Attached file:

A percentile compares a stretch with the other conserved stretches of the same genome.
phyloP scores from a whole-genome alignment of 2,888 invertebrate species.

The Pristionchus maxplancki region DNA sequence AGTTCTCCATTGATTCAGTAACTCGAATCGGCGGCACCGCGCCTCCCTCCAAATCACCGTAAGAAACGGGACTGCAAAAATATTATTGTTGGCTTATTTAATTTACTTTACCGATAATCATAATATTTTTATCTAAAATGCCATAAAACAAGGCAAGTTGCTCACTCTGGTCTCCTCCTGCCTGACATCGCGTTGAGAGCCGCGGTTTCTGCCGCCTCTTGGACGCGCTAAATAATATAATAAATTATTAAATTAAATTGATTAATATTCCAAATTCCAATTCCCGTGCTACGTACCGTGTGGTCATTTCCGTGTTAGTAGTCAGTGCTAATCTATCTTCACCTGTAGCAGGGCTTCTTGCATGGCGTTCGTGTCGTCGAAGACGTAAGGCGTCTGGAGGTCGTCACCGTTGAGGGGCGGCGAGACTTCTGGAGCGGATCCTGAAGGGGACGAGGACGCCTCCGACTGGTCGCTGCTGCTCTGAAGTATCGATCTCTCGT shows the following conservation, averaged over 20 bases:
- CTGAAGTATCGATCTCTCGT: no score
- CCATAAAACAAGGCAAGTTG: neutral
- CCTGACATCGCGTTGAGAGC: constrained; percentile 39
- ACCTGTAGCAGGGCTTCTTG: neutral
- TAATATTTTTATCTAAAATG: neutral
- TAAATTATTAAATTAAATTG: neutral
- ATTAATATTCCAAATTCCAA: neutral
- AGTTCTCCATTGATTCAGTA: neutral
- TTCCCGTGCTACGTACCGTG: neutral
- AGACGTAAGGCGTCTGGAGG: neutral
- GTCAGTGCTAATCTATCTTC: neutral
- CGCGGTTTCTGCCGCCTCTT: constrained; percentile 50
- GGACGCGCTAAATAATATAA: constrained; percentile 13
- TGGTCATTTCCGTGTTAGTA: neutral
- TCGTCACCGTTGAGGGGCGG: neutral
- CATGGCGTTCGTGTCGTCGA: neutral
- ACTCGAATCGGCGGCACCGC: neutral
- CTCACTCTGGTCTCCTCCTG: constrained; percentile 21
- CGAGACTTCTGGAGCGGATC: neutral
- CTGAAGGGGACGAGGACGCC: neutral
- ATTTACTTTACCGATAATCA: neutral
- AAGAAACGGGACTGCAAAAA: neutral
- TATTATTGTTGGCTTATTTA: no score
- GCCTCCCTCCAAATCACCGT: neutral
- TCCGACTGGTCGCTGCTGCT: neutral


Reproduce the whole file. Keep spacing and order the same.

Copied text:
A percentile compares a stretch with the other conserved stretches of the same genome.
phyloP scores from a whole-genome alignment of 2,888 invertebrate species.

The Pristionchus maxplancki region DNA sequence AGTTCTCCATTGATTCAGTAACTCGAATCGGCGGCACCGCGCCTCCCTCCAAATCACCGTAAGAAACGGGACTGCAAAAATATTATTGTTGGCTTATTTAATTTACTTTACCGATAATCATAATATTTTTATCTAAAATGCCATAAAACAAGGCAAGTTGCTCACTCTGGTCTCCTCCTGCCTGACATCGCGTTGAGAGCCGCGGTTTCTGCCGCCTCTTGGACGCGCTAAATAATATAATAAATTATTAAATTAAATTGATTAATATTCCAAATTCCAATTCCCGTGCTACGTACCGTGTGGTCATTTCCGTGTTAGTAGTCAGTGCTAATCTATCTTCACCTGTAGCAGGGCTTCTTGCATGGCGTTCGTGTCGTCGAAGACGTAAGGCGTCTGGAGGTCGTCACCGTTGAGGGGCGGCGAGACTTCTGGAGCGGATCCTGAAGGGGACGAGGACGCCTCCGACTGGTCGCTGCTGCTCTGAAGTATCGATCTCTCGT shows the following conservation, averaged over 20 bases:
- CTGAAGTATCGATCTCTCGT: no score
- CCATAAAACAAGGCAAGTTG: neutral
- CCTGACATCGCGTTGAGAGC: constrained; percentile 39
- ACCTGTAGCAGGGCTTCTTG: neutral
- TAATATTTTTATCTAAAATG: neutral
- TAAATTATTAAATTAAATTG: neutral
- ATTAATATTCCAAATTCCAA: neutral
- AGTTCTCCATTGATTCAGTA: neutral
- TTCCCGTGCTACGTACCGTG: neutral
- AGACGTAAGGCGTCTGGAGG: neutral
- GTCAGTGCTAATCTATCTTC: neutral
- CGCGGTTTCTGCCGCCTCTT: constrained; percentile 50
- GGACGCGCTAAATAATATAA: constrained; percentile 13
- TGGTCATTTCCGTGTTAGTA: neutral
- TCGTCACCGTTGAGGGGCGG: neutral
- CATGGCGTTCGTGTCGTCGA: neutral
- ACTCGAATCGGCGGCACCGC: neutral
- CTCACTCTGGTCTCCTCCTG: constrained; percentile 21
- CGAGACTTCTGGAGCGGATC: neutral
- CTGAAGGGGACGAGGACGCC: neutral
- ATTTACTTTACCGATAATCA: neutral
- AAGAAACGGGACTGCAAAAA: neutral
- TATTATTGTTGGCTTATTTA: no score
- GCCTCCCTCCAAATCACCGT: neutral
- TCCGACTGGTCGCTGCTGCT: neutral